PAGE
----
Graduation Year


Document Type




Degree Granting Department


Major Professor

Ping Wang, Ph.D.

Co-Major Professor

Jeffrey Ryan Ph.D.

Committee Member

H.L. Vacher, Ph.D.

Committee Member

Mark Rains, Ph.D.

Committee Member

Jennifer Lewis, Ph.D.


concept inventory, geoscience education, online course, term length


Physical Geology is a popular general education course at Hillsborough Community College (HCC) as at many other colleges and universities. Unlike many science courses, most students taking Physical Geology are not majoring in a STEM (Science, Technology, Engineering, and Mathematics) discipline. Typically most students enrolled in Physical Geology are majoring in business, education, or pursuing a general A.A degree for transfer to a four-year university. The class is likely to be one of the few, if not the only, physical science classes that many of these students will take in their academic career. Therefore, this class takes on increased importance, as it will provide students with the foundation for scientific knowledge to be applied throughout their working careers.

Student performance in an online general education physical geology course was examined and compared in this three and a half-year study involving over 700 students. Student performance was compared on the basis of term length (sixteen week semester versus nine week summer term) and delivery method (online versus face-to-face). Four identical tests were given each term; the average score of four tests was used to evaluate overall student performance. Neither term length or delivery method has a significant influence on student test scores as demonstrated by similar average score per term, similar standard deviation, and similar distribution pattern. Student score distribution follows a normal distribution reasonably well. The commonly used ANOVA tests were conducted to confirm that there is no statistically significant difference in student performance.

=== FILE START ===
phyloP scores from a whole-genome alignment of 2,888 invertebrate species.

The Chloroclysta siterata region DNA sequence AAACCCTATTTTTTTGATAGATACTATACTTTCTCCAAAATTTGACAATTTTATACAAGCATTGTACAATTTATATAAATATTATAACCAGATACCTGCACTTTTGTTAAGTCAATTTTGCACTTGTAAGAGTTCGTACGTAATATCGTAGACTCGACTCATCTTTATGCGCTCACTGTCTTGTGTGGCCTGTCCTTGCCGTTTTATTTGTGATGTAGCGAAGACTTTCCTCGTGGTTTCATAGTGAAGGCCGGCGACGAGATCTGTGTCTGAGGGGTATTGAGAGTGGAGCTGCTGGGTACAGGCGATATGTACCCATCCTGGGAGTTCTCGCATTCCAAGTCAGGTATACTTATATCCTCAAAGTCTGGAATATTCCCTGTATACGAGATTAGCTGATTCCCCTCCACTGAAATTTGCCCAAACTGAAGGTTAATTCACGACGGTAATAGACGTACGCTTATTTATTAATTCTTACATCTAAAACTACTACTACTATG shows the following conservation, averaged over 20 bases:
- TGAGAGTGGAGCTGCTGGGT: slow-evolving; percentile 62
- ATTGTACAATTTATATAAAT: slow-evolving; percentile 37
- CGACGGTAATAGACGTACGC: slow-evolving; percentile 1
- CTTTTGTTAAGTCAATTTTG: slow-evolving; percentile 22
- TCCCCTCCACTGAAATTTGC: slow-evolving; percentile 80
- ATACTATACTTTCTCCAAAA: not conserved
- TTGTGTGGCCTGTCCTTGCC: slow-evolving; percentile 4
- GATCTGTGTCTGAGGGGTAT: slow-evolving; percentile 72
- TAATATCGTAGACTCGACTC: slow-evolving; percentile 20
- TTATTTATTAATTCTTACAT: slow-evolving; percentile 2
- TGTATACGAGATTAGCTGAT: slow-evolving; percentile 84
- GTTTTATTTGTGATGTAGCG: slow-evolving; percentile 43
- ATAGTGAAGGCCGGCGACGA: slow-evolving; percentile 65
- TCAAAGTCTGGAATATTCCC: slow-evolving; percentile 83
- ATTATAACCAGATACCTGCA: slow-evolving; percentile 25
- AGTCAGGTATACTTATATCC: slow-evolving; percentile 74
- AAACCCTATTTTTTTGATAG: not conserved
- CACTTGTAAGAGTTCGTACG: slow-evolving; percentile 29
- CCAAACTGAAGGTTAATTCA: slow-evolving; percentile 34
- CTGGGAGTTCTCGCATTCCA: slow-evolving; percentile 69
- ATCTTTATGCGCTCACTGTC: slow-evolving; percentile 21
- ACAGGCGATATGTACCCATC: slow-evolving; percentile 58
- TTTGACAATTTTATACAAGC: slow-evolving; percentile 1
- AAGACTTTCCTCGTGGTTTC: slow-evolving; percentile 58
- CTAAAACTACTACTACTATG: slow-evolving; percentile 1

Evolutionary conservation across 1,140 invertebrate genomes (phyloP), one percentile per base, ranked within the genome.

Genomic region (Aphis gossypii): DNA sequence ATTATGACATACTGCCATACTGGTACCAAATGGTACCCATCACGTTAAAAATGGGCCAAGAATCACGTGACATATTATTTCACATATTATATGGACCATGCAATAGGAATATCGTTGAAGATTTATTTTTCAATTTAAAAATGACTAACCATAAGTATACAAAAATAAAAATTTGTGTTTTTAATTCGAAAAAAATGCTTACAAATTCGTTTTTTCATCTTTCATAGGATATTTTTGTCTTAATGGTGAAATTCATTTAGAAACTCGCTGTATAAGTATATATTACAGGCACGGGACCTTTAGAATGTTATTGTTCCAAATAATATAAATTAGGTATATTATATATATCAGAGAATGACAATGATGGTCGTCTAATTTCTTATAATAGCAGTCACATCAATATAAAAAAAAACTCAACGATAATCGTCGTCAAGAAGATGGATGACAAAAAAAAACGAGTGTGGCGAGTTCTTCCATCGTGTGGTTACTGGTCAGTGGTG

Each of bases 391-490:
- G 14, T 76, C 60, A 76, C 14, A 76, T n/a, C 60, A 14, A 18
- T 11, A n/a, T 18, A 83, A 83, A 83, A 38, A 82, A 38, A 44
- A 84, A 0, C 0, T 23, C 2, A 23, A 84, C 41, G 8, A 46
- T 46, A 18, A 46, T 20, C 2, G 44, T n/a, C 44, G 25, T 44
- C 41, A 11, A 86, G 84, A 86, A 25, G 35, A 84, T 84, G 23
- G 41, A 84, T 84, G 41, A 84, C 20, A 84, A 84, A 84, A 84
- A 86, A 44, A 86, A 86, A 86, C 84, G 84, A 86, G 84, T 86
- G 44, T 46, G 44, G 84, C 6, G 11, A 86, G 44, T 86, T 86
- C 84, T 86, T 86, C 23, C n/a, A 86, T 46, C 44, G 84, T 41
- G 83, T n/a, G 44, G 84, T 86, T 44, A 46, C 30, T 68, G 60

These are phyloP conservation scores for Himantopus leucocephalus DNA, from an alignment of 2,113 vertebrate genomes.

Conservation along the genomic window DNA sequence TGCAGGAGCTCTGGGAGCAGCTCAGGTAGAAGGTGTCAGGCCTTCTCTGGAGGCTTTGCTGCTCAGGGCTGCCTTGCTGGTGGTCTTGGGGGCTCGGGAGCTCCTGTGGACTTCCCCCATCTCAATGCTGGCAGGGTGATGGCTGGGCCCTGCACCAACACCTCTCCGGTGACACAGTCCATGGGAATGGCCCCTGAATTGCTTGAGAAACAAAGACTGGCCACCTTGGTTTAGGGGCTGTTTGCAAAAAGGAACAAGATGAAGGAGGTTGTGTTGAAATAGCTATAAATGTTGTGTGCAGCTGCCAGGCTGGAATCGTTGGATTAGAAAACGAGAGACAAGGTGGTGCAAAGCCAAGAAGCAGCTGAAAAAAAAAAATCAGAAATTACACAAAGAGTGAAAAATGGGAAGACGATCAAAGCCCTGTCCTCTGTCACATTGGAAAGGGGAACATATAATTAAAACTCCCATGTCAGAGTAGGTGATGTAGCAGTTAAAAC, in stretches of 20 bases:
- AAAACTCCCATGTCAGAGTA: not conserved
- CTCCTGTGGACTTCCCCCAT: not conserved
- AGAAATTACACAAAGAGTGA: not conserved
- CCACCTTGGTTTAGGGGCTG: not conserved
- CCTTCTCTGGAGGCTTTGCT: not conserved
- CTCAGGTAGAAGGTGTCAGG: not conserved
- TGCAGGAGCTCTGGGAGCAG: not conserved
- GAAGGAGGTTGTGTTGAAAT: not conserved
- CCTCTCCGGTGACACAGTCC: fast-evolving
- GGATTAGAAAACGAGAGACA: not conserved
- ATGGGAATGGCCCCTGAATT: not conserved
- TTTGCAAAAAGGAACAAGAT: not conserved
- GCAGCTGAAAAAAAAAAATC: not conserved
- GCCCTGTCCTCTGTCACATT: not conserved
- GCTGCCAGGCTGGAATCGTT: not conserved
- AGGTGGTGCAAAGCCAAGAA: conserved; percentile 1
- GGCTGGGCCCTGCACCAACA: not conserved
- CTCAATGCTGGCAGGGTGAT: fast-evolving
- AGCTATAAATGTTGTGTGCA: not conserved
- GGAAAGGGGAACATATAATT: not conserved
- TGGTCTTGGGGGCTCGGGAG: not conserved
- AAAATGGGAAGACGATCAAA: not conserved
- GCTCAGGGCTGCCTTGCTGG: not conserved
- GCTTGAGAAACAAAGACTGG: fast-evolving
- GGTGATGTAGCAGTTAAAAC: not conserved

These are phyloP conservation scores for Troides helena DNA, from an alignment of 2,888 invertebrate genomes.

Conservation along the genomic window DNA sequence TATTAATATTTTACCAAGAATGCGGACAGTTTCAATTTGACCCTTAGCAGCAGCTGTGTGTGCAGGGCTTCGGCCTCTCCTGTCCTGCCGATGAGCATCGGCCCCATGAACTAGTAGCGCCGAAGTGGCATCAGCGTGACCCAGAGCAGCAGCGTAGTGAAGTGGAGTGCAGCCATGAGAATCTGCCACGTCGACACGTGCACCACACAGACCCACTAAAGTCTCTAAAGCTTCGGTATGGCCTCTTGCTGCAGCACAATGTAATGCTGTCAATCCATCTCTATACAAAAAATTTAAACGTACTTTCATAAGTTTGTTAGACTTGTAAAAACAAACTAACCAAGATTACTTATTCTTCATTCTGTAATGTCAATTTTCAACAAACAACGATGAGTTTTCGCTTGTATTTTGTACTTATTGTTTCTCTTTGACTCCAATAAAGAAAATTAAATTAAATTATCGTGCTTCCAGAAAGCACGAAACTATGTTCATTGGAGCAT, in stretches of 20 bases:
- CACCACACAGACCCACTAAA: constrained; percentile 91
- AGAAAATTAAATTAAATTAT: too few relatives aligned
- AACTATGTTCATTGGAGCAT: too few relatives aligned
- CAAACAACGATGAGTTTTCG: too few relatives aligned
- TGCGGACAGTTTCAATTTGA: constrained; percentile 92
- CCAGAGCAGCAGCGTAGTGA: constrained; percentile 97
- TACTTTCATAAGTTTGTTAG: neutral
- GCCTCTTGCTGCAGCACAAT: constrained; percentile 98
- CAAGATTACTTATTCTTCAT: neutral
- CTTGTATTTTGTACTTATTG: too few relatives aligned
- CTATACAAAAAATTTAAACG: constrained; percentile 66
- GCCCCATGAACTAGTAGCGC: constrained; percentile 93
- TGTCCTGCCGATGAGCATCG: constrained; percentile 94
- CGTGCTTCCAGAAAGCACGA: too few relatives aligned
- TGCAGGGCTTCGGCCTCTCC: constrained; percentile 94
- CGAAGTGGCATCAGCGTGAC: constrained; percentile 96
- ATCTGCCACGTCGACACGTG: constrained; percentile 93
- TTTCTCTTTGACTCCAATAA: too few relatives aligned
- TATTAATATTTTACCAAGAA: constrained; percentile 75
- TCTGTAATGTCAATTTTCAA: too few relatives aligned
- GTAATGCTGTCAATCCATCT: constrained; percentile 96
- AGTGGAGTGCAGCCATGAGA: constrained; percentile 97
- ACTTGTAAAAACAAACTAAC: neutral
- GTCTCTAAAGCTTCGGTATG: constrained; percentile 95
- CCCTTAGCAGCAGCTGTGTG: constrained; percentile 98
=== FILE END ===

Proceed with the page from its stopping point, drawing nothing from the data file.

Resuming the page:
A concept inventory of the geosciences can be valuable in providing a means to test if students are indeed learning geological concepts and to identify which misconceptions students are likely to enter class with so they can be addressed. Based on a set of 16 Geoscience Concept Inventory questions selected by the instructor, no difference in student performance was found between pre-test and post-test in terms of average score and score distribution. Some misconceptions were identified by the GCI, however little to no improvement was noted in the post-test. In contrast to the GCI, remarkable improvement in student learning is illustrated by the instructor-specific test. Possible reasons for this result are as follows, students may have adapted more to the individual instructor's test writing style and teaching style throughout the semester. The pre-test and post-test for the instructor given tests were assigned as a grade, perhaps prompting the student to take the test more seriously and consider the answers more carefully. The questions written are instructor-specific and course-specific, meaning that the students likely were introduced to the concept more thoroughly and multiple times.